Each suggested Russert successor—Williams, Brokaw, White House correspondent David Gregory, NBC political director Chuck Todd, Andrea Mitchell, MSNBC’s Chris Matthews and Keith Olbermann and Joe Scarborough—embodies something that we want (and, sometimes, need) in the person who will come to represent the “press” in Meet the Press. Todd, for example (who many say was Russert’s own preferred heir), offers extensive and detailed knowledge of politics, but lacks the authoritative presence of, say, Brokaw. Williams offers panache and big-picture political knowledge, though he lacks the everyday-guy aw-shucks-ness that helped make Russert America’s Sunday-morning sweetheart. Matthews’s, Olbermann’s, and Scarborough’s strengths generally lie in opinion-giving, rather than fact-gathering; each offers a kind of bloviatory élan that has proven immensely popular with viewers, not just on MSNBC, but on other networks, as well. Which combination of qualities will fit the times and the show that, in may ways, represents them?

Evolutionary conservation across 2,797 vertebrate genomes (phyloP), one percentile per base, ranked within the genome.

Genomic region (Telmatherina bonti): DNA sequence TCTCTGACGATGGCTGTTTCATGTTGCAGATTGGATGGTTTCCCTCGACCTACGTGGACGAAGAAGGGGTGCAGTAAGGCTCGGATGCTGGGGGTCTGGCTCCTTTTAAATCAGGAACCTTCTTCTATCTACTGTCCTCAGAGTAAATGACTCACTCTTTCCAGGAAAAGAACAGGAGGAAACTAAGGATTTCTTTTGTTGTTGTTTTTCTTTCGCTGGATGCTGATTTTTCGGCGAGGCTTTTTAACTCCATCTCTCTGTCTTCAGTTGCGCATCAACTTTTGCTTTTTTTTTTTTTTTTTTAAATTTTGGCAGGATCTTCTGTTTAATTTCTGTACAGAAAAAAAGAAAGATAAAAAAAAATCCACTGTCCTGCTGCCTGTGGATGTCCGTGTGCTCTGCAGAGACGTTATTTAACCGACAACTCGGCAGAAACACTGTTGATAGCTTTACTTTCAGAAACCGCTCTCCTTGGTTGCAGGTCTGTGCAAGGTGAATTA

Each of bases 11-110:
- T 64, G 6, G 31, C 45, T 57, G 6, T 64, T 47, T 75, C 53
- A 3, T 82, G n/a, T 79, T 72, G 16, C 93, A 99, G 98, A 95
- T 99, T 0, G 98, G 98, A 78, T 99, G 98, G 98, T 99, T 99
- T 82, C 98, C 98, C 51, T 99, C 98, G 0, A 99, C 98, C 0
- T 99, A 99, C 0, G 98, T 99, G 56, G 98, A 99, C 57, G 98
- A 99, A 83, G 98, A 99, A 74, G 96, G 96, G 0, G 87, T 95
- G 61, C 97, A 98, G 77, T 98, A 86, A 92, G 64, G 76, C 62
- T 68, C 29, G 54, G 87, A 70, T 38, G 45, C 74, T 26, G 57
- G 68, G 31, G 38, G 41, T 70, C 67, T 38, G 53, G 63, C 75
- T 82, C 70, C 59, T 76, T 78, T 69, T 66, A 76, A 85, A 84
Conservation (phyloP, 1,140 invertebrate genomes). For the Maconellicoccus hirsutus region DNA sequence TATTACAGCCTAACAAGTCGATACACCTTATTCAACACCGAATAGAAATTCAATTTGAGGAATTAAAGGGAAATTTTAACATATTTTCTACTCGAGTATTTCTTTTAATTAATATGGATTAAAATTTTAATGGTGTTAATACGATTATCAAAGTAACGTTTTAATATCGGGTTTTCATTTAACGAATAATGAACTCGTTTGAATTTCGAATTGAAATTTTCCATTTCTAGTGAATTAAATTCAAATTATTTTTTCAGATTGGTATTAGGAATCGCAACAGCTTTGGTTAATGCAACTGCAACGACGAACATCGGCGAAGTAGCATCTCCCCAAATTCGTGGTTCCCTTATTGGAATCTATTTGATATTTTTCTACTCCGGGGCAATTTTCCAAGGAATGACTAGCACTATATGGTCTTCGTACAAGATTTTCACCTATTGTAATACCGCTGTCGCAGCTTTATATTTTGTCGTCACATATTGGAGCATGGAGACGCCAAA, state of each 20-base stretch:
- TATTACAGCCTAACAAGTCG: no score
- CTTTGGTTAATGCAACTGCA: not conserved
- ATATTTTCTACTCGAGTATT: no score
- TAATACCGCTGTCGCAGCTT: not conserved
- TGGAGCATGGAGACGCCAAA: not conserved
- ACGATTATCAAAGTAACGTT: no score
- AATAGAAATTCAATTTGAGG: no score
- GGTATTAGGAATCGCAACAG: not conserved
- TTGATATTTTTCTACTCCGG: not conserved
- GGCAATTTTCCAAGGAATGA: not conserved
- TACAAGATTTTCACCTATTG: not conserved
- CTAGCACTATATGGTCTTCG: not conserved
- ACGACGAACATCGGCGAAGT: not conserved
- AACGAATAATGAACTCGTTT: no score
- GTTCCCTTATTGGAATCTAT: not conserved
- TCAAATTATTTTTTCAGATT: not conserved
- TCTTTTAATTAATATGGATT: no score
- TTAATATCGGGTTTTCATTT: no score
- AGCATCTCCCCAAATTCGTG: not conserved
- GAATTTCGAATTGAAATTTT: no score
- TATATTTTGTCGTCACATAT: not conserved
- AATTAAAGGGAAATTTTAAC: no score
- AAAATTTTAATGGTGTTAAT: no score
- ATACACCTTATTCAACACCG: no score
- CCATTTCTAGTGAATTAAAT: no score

One of the more interesting questions begged by all this, as far as I’m concerned, is that of the NBC-MSNBC divide—or, put less euphemistically, the divide between straight news and opinion in broadcast journalism. You don’t have to be a daily watcher of Hardball or Countdown or even Morning Joe to know that that divide is narrowing literally before our eyes. Our notion of “authority” in news is shifting, its root moving slowly away from objectivity and toward the opposite pole of conviction; impassioned opinion-mongering is increasingly the mode du jour when it comes to broadcasting. (See the success of shows like The O’Reilly Factor and its left-wing nemesis, Countdown.)